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Diagnosis and management of twin reversed arterial perfusion (TRAP) sequence

Joan M Mastrobattista, MD
Michael J Lucas, MD, MPH
Section Editors
Lynn L Simpson, MD
Deborah Levine, MD
Deputy Editor
Vanessa A Barss, MD, FACOG


Twin reversed arterial perfusion sequence (TRAP) refers to a rare, unique complication of monochorionic twin pregnancy in which a twin with an absent or a nonfunctioning heart ("acardiac twin") is perfused by its co-twin ("pump twin") via placental arterial anastomoses. The acardiac twin usually has a poorly developed heart, upper body, and head. The pump twin is at risk of heart failure and problems related to preterm birth.


TRAP sequence has historically been reported to occur in about 1 percent of monochorionic twin pregnancies and 1 in 35,000 pregnancies [1]. These figures are widely cited but based on data available up to 1953. In contemporary obstetrics, the incidence appears to be much higher when factors such as the use of first trimester obstetric ultrasound examination, which detects twin demises early in gestation, and assisted reproductive techniques, which have increased the incidence of twins including monochorionic twins, are accounted for. A 2015 study estimated the incidence of acardiac twins is 2.6 percent of monochorionic twin pregnancies and 1 in 9500 to 11,000 pregnancies [2].


In the normal fetal circulation, blood from the placenta flows through the umbilical vein to the fetus. From there, the ductus venosus shunts 80 percent of the placental blood flow into the inferior vena cava, where it mixes with venous return from the lower extremities and kidneys before entering the right atrium (figure 1). Once the blood enters the right atrium, the two sides of the fetal heart act in parallel through intra- and extra-cardiac shunts (foramen ovale, ductus arteriosus) to fill the aorta and provide systemic circulation. The distal aorta terminates in the left and right common iliac arteries, which each divide into internal and external iliac branches. The umbilical arteries carry blood from the internal iliac arteries back to the placenta.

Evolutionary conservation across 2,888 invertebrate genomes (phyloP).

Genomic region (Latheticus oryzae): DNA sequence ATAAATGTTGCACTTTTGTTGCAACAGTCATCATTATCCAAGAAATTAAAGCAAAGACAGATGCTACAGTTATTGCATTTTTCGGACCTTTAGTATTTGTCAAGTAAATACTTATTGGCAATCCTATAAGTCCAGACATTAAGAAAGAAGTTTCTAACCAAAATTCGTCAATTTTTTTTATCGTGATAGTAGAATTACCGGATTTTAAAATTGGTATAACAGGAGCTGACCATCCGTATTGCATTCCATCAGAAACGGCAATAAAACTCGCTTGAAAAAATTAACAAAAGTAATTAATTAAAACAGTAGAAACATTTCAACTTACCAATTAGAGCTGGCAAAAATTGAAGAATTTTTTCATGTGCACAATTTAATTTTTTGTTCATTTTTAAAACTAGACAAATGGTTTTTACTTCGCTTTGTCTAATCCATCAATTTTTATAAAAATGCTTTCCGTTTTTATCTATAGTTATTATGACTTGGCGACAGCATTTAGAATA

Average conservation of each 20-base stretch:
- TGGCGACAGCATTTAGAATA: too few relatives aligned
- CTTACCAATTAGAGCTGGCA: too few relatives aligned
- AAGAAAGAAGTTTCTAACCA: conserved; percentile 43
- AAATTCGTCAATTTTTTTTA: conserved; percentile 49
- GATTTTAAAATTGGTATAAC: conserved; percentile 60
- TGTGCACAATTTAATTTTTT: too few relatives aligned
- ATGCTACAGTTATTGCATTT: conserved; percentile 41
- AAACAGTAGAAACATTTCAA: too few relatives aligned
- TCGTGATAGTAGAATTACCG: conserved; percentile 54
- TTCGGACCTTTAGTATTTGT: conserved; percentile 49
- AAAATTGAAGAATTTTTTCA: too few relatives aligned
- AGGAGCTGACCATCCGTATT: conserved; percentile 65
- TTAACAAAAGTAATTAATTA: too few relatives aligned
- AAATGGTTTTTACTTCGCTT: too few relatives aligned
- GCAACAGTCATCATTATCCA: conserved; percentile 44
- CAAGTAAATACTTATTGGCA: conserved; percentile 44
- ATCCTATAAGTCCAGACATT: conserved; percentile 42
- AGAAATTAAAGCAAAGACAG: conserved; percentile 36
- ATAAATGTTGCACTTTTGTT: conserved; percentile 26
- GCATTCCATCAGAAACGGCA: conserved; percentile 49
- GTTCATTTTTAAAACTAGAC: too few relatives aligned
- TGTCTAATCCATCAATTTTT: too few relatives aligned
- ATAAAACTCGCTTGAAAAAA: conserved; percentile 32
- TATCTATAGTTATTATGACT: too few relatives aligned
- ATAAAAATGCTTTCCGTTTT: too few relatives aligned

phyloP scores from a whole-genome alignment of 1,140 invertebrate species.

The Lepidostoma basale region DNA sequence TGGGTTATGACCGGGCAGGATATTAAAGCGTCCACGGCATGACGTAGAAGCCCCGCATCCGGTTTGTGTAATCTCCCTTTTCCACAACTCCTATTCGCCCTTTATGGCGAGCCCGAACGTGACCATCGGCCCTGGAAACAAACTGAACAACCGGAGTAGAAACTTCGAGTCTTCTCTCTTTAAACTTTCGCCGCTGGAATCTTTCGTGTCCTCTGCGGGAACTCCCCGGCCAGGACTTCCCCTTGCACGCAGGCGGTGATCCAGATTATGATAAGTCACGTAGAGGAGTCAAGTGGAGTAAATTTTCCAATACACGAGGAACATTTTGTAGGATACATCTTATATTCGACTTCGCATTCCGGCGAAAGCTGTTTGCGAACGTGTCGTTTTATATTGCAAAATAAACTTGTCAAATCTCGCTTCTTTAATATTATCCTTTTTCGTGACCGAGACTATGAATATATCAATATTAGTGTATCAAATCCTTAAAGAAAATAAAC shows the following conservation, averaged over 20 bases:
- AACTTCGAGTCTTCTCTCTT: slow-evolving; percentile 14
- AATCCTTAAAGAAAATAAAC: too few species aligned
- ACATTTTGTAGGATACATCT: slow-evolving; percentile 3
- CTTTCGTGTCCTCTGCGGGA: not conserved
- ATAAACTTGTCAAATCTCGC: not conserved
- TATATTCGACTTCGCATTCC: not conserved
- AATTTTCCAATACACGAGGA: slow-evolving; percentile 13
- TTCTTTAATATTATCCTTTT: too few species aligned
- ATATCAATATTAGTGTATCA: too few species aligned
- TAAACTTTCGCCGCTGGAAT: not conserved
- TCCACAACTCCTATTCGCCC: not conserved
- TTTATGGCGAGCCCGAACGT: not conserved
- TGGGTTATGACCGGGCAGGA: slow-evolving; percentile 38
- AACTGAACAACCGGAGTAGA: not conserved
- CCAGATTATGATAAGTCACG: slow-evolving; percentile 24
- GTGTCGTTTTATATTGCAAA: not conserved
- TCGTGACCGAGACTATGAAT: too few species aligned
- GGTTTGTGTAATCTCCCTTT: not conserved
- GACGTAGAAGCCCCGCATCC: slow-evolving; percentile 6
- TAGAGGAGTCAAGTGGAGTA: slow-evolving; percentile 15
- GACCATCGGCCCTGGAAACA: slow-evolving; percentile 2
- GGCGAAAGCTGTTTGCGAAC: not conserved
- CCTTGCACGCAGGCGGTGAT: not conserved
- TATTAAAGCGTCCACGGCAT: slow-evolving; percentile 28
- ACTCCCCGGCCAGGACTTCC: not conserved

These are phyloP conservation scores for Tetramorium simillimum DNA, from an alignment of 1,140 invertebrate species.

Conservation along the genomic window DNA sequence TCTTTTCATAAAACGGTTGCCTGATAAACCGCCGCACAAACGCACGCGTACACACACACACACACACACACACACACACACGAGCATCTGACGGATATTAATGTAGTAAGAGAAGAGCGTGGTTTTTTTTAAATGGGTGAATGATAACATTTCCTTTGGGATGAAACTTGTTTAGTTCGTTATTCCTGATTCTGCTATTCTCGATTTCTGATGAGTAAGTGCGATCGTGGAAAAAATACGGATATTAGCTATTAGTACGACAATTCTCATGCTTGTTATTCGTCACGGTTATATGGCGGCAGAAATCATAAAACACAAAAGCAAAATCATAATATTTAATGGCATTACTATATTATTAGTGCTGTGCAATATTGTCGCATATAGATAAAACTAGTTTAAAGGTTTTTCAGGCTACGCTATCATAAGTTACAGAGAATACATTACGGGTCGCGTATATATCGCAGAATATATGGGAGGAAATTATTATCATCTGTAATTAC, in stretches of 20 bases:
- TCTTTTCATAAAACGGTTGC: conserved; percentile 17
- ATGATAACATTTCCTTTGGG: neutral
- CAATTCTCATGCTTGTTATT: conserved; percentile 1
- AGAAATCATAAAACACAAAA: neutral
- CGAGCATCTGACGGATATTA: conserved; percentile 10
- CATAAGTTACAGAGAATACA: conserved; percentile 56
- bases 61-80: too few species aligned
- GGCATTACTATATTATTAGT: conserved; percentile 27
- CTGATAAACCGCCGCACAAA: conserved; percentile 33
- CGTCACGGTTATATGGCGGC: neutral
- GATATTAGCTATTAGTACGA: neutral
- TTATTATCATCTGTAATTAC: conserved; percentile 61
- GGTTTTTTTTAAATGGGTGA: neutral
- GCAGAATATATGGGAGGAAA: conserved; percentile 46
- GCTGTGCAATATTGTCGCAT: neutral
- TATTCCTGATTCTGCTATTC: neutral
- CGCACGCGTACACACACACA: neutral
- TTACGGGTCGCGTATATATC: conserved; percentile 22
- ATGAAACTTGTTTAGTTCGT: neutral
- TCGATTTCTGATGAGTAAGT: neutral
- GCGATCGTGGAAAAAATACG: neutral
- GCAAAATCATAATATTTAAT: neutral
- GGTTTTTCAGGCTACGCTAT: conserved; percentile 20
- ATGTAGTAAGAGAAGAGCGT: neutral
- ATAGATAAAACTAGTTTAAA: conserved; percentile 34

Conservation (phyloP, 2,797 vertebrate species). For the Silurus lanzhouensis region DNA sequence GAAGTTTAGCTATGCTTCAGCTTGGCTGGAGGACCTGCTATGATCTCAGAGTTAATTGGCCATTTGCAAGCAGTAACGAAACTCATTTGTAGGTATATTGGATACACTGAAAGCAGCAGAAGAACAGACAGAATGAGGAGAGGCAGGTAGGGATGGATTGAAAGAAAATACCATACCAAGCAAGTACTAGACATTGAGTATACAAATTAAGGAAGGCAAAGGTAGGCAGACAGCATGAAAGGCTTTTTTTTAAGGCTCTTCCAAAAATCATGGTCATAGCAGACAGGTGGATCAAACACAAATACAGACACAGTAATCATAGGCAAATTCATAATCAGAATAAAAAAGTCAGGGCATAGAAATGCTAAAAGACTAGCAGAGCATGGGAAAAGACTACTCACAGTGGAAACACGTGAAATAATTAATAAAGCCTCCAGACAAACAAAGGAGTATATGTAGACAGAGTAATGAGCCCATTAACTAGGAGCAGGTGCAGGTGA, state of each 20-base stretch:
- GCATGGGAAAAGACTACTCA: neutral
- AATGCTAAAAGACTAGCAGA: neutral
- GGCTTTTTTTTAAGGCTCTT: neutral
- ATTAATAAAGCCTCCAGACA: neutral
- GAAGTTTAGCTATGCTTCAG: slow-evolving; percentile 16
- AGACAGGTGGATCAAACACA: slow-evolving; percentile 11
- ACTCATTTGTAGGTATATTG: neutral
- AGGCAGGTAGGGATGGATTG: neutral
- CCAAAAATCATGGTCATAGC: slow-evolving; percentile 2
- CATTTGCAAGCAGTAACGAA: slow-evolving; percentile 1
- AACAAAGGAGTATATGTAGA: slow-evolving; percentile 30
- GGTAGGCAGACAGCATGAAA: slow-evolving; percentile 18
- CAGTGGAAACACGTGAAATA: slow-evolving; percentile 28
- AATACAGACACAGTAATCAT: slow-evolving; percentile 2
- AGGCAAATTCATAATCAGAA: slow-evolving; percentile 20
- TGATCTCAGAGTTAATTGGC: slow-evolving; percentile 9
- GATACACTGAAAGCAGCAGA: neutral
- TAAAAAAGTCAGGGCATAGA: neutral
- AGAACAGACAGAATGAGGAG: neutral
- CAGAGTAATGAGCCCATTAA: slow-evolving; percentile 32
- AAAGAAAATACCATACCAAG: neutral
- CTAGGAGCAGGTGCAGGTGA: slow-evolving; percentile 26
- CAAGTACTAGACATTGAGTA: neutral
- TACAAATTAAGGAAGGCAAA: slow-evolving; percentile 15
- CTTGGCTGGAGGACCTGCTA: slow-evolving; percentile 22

In TRAP sequence, the pump twin maintains this normal pattern of fetal circulation. In addition, a portion of its cardiac output travels through placental arterial-arterial anastomoses to the umbilical artery and eventually to the systemic circulation of the recipient co-twin, thus creating "reversed" circulation in this twin. This is possible because the acardiac twin lacks a functional heart, whose pumping would normally provide forward flow and high systemic pressure. The presence of arterial-arterial anastomoses allows blood to be pumped from the normal twin to the acardiac twin without passing through a capillary bed. Veno-venous and arterio-venous anastomoses also occur. The presence of placental vascular anastomoses is common in monochorionic twins and alone is not sufficient for the development of TRAP sequence.

Unequal vascular perfusion from the pump twin results in the evolution of a variety of structural abnormalities in the recipient twin [3]. The abnormal circulatory pattern provides perfusion of mixed or medium oxygenated blood from the pump twin to the lower half of the recipient twin via one of its iliac arteries, but poor perfusion of the upper torso and head, which are more distal. Tissue necrosis of the more distal parts of the recipient occlude capillaries, with no mechanism for circulation back into the venous system. The arterial circulation into the lower extremities returns backwards to the bifurcation of the aorta and then forward into the opposite iliac arteries and finally into the cord to return to the pump twin. Venous return from perfused tissues contributes to "growth" of the amorphous upper body mass, as there is no mechanism for return to the pump twin once the inferior vena cava and ductus venosus have occluded.

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Literature review current through: Nov 2017. | This topic last updated: Jul 19, 2017.
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